To pay for more climate action beyond that in the infrastructure law that already passed last year President Biden and the House Democrats tried to roll it into a broad $1.5 trillion package for budget reconciliation called Build Back Better to avoid filibuster in the Senate. But with a razor thin majority every Senate Democrat needed to sign on, and despite months of wrangling, they didn’t. So now a group of 23 House Democrats is calling for President Biden to push climate-centric measures in a revised budget reconciliation bill that can get all Senate Democrats on board. Congresswoman Katie Porter of California is part of this group. She is also Deputy Chair of the Congressional Progressive Caucus, and joins me now from Irvine, CA. Congresswoman Porter, welcome to Living on Earth!
PORTER: Thank you for having me.
CURWOOD: Our pleasure. So let's cut right to the chase here. How much of the half a trillion dollars that was originally part of the Build Back Better bill, or budget reconciliation, depending on whatever you want to call it -- How much of that should Congress spend on climate right now? And what are the costs of not making those investments?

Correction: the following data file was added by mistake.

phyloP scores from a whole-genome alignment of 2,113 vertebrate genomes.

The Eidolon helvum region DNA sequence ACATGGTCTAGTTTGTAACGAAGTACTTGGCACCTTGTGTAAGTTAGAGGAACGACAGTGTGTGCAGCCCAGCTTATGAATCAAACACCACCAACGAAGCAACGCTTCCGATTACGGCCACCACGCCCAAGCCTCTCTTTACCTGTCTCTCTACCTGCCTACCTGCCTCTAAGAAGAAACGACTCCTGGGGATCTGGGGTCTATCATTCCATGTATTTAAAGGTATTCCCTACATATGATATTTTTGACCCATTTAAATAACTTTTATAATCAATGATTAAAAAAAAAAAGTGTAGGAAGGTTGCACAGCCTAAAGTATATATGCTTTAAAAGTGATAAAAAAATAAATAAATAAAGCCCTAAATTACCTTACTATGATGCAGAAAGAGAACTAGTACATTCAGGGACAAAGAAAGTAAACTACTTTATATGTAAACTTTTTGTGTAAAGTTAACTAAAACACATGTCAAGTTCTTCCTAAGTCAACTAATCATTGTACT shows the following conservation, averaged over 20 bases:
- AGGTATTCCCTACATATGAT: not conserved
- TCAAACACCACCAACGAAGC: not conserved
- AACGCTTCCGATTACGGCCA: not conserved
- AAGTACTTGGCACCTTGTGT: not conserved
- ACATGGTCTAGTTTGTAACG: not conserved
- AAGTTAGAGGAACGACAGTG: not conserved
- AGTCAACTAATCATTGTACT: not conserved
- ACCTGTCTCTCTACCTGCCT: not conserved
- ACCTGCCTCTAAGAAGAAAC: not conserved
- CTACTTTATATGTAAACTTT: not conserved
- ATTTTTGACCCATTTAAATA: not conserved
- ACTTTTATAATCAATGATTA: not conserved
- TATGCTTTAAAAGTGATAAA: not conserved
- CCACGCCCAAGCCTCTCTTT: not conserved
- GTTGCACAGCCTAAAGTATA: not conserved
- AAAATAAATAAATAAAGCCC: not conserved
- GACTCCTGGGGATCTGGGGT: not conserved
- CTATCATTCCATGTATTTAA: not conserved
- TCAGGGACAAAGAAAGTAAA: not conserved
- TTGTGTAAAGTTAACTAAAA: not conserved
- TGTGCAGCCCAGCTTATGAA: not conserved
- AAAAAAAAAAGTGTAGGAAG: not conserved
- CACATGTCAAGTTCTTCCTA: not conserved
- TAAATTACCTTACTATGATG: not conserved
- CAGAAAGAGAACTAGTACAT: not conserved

PORTER: We definitely need to spend what we had allocated in the original Build Back Better Act. And I'm hopeful that we will see climate be prioritized in whatever budget reconciliation bill we move forward with. We know we're starting over, we have to have new conversations and new negotiations, but nothing about the climate problem has gone away. So nothing about climate solutions needs to change. And if anything, the point I make over and over again, is the longer we delay, the more difficult it is to solve our climate crisis, the more expensive it becomes to solve our climate crisis. And the fewer options we have to solve our climate crisis. So when we talk about comparing the costs of addressing climate change, we have to measure that against the costs of inaction.
CURWOOD: So give us some of those numbers, please.
PORTER: Well, let me give you one example: weather and climate-related disasters cost taxpayers $145 billion, just in 2021, just last year. $145 billion, and that money basically is gone. It goes into one-time repairs, it goes into fixing things up; it's disaster response. If we instead invested that money in preventing disasters, in coastal resilience, for example, and wildfire prevention, and things like that we could actually not only save that money, but we'd be spending it in a way that is creating jobs, that is keeping first responders out of harm's way. It's really, really important to understand, climate change is happening, whether Congress does something about it or not. And it is costing taxpayers. So the fiscally responsible thing to do is to pass science based policy that will effectively address climate change.